The demise of steel in cars was greatly exaggerated.
"Over the course of the past year, we've seen 60 new steel-intensive vehicles debut coast to coast on stages in Detroit, Chicago, New York and Los Angeles," American Iron and Steel Institute President and CEO Thomas Gibson said at a news conference at the Chicago Auto Show. "Steel continues to play an integral role in new vehicles' debuts. Last month, we saw the 2019 Chevrolet Silverado, Ford Ranger, all-new Ram 1500, Toyota Avalon, Honda Accord and Kia Forte, all having the benefits of advanced high-strength steels."
Steel has been fighting to protect its automotive market share from alternative metals such as aluminum and carbon fiber. Automakers have been under pressure to lighten vehicles to improve mileage and reduce greenhouse emissions.
"No other material provides the complete package steel provides — with performance, value and innovation, as well as being the most environmentally sound material for automakers and consumers," Gibson said.
The American Iron and Steel Institute's Steel Market Development Institute released a new study that found that advanced high-strength steel releases the least greenhouse gases out of any automotive material throughout the life cycle of production, driving and recycling.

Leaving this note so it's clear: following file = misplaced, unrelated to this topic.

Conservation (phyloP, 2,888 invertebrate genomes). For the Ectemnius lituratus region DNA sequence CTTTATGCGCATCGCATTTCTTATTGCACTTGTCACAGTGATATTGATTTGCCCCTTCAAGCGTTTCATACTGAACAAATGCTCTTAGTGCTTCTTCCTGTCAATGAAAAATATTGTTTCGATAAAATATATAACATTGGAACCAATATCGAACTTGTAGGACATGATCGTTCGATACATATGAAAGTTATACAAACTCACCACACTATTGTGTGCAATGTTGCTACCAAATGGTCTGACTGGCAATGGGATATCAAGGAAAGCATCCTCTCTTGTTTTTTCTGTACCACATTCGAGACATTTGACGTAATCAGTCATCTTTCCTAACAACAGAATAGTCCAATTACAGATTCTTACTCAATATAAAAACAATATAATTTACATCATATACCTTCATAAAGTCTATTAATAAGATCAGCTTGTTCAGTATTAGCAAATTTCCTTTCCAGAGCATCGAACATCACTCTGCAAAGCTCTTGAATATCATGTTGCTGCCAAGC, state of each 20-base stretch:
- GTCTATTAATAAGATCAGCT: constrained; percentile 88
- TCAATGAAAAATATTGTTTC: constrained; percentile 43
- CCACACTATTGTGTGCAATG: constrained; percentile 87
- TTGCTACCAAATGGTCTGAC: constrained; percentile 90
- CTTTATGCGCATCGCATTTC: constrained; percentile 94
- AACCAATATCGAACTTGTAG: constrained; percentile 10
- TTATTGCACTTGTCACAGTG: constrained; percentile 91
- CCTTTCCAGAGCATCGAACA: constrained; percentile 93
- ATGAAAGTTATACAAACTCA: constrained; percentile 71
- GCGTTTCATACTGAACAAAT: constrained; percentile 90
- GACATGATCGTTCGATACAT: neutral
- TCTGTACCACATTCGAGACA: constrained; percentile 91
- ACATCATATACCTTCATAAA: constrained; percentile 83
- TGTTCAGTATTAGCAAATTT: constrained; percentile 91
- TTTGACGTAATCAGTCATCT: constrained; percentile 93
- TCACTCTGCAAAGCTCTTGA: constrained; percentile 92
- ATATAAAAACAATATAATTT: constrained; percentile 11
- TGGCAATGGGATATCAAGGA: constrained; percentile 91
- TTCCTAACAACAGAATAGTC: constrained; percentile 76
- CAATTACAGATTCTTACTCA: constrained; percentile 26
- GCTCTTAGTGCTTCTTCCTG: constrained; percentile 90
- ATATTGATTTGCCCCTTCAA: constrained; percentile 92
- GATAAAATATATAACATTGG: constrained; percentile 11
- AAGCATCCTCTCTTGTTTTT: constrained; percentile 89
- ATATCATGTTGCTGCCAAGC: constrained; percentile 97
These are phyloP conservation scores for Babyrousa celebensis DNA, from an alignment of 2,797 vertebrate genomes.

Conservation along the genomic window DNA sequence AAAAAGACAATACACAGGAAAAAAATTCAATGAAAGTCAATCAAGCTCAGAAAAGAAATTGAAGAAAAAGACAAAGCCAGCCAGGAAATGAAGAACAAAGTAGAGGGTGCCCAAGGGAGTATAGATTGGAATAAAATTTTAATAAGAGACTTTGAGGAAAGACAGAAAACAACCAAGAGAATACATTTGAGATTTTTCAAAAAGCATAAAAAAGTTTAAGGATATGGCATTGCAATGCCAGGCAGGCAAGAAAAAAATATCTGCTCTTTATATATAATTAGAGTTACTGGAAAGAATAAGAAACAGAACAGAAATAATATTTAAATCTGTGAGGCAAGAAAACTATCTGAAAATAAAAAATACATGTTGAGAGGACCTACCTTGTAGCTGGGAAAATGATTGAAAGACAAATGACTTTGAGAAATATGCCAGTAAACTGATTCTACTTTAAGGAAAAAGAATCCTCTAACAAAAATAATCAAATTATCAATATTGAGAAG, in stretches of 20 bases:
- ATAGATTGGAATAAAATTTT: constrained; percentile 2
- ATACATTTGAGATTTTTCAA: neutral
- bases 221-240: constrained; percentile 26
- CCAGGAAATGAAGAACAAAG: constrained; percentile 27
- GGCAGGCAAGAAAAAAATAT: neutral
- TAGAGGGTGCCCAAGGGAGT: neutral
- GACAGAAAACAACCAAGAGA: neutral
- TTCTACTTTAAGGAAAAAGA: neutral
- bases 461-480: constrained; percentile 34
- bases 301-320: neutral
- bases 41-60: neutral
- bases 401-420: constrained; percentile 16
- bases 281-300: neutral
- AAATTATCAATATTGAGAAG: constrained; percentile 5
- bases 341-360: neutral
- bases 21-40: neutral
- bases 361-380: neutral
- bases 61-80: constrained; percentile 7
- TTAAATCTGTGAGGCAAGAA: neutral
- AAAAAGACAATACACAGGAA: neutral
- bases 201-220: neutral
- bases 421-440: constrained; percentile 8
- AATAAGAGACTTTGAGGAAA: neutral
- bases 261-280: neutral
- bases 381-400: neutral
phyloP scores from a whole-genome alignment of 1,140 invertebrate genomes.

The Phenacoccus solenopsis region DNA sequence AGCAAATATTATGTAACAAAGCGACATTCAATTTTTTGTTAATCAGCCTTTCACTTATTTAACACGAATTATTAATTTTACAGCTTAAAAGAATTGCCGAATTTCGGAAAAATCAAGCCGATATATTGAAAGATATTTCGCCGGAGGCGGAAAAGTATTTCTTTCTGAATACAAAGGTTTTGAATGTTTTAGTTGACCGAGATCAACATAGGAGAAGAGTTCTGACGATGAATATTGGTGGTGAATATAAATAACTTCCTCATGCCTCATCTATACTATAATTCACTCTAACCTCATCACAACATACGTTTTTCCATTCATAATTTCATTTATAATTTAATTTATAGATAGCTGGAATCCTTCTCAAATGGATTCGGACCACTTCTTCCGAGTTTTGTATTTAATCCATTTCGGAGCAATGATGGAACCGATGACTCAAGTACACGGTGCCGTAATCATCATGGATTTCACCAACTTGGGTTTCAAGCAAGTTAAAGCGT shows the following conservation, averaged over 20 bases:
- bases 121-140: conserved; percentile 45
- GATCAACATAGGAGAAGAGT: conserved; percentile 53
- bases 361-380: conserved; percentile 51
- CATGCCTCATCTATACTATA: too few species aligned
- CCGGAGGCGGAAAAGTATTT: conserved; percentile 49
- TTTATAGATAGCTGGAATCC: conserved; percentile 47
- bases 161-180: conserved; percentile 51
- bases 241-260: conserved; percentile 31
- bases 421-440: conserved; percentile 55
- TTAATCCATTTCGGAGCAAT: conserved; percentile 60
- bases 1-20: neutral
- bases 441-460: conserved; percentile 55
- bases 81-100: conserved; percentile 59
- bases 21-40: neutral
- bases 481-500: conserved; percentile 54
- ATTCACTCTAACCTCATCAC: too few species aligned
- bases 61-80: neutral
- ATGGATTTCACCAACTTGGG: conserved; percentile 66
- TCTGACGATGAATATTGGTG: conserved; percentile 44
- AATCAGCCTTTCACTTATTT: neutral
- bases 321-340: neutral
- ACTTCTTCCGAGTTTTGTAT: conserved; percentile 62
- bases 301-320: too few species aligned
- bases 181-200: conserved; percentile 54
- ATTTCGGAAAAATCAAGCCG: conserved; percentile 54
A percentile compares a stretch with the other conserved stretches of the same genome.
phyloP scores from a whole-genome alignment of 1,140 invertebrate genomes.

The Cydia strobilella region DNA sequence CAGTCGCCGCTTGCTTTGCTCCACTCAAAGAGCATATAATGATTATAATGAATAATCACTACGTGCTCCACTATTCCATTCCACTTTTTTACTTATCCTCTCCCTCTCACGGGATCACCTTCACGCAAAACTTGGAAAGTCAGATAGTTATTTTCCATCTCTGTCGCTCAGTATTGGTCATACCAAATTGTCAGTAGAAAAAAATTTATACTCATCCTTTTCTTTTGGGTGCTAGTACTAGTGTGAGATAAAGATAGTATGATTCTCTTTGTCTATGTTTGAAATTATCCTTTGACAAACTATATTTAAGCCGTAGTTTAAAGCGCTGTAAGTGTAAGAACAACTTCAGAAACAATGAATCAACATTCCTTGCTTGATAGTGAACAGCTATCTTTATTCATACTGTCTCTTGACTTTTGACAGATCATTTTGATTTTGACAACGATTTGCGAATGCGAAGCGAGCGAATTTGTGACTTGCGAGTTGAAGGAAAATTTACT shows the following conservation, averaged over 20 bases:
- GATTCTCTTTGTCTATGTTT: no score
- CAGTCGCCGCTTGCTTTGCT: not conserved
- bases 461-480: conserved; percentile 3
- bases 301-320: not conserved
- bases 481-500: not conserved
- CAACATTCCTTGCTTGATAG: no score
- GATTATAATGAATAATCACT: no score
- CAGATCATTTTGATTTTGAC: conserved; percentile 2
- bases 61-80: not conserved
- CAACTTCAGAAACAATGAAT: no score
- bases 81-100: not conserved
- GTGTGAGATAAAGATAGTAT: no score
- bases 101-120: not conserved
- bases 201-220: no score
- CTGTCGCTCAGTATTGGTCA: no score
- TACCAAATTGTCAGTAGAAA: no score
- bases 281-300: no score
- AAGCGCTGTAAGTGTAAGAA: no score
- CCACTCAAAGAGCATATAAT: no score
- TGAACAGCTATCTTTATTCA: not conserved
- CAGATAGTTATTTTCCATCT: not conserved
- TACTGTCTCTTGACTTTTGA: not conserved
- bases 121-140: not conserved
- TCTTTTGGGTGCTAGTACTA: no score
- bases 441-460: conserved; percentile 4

“As driving emissions decrease to meet regulations, production emissions become an even more significant component of a vehicle’s full environmental footprint,” said Jody Hall, vice president of the automotive market for SMDI. “If material production phase emissions continue to be overlooked, negative effects on the environment will begin before the vehicle is ever driven. Steel offers the best solution for the environment, the best performance and cost-effective solution for automakers, and ultimately the best value for consumers.”
The independent peer-reviewed study found high-strength steels result in fewer emissions and less energy use than aluminum, which has been gaining ground in vehicles like the Ford F-150 and eroding at steel's longtime dominance in automotive market share. Researchers determined that there was a dramatic increase in greenhouse gases emitted during production of aluminum for cars that was never offset during the vehicle's useful lifetime.
Scientists from Harvard, MIT and Argonne National Laboratory reviewed the findings.
"The bottom line is the results of this expert-validated study shows lightweighting with advanced high-strength steel produces lower greenhouse gas emissions than lightweighting with aluminum," she said. "These are emissions not captured when focusing only on tailpipe emissions according to current EPA regulations. Emissions occur at the start of the production cycle, including materials processing."